Degenerative disc disease is described as any type of damage to a disc in the spine due to the natural aging process.
Typically, this condition develops after years of movement and weight gain add pressure to the discs until a disc in the spine dehydrates, bulges or herniates, which can lead to pain and other symptoms. Because the thoracic spine is attached to the rib cage and doesn’t carry the same weight or movement as the other areas of the spine, developing a degenerative disc disease in this area is much less likely than developing it in the lower back or neck.

Symptoms of a degenerative disc in the thoracic spine are any less painful. When the damaged disc presses against a nearby nerve,the following symptoms can occur:

  • Pain upon twisting of the back
  • Muscle spasms
  • Bowel or bladder dysfunction (If this happens, seek immediate medical attention.)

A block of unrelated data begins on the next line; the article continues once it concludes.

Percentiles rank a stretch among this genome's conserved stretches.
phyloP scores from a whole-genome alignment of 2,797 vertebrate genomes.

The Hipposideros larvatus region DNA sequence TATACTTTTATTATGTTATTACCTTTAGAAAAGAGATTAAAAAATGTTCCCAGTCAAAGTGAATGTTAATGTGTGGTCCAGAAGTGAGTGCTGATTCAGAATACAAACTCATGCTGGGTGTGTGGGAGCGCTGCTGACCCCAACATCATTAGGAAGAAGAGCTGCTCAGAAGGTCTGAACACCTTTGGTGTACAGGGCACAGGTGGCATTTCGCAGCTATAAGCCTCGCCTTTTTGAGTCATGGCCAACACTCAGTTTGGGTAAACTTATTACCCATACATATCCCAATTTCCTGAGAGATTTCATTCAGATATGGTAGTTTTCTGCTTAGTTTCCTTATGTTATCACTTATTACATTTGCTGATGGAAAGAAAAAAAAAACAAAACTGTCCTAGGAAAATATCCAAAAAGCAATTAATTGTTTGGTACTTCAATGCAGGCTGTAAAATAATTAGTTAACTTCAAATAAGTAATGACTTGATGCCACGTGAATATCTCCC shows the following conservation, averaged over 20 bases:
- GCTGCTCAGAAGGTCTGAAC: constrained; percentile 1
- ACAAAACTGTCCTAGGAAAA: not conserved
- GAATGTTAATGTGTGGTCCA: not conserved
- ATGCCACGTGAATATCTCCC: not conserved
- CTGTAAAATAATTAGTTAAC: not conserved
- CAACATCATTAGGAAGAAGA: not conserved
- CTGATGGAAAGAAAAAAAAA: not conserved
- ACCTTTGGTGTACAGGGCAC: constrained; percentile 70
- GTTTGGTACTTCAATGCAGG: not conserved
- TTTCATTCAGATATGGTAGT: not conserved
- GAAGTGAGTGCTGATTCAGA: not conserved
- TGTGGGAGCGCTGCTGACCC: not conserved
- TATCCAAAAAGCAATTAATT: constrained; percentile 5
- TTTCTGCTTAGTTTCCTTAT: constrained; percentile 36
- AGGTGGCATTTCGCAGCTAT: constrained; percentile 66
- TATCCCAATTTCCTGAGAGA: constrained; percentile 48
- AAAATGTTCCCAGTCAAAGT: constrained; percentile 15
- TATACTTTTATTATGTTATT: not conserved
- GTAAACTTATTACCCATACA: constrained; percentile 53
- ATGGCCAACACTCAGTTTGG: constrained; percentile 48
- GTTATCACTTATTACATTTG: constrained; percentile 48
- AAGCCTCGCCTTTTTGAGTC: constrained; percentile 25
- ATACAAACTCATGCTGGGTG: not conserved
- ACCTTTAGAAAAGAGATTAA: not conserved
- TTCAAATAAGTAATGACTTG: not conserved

• Slumped posture

Because these symptoms can travel the length of the nerve pathway, they can reach into the arms or legs as well as stay local in the middle of the back.

Other conditions caused by degenerative disc disease

The development of degenerative disc disease can lead to the development of other spine conditions, such as spinal stenosis.

Spinal stenosis is the narrowing of the spinal canal and can develop when a damaged disc moves into the empty space between the spine and the walls of the spinal canal. This area is a common pathway for nerves to travel to and from the spine, which makes it likely that a disc that bulges into this area of the spine will impact a nerve and cause pain.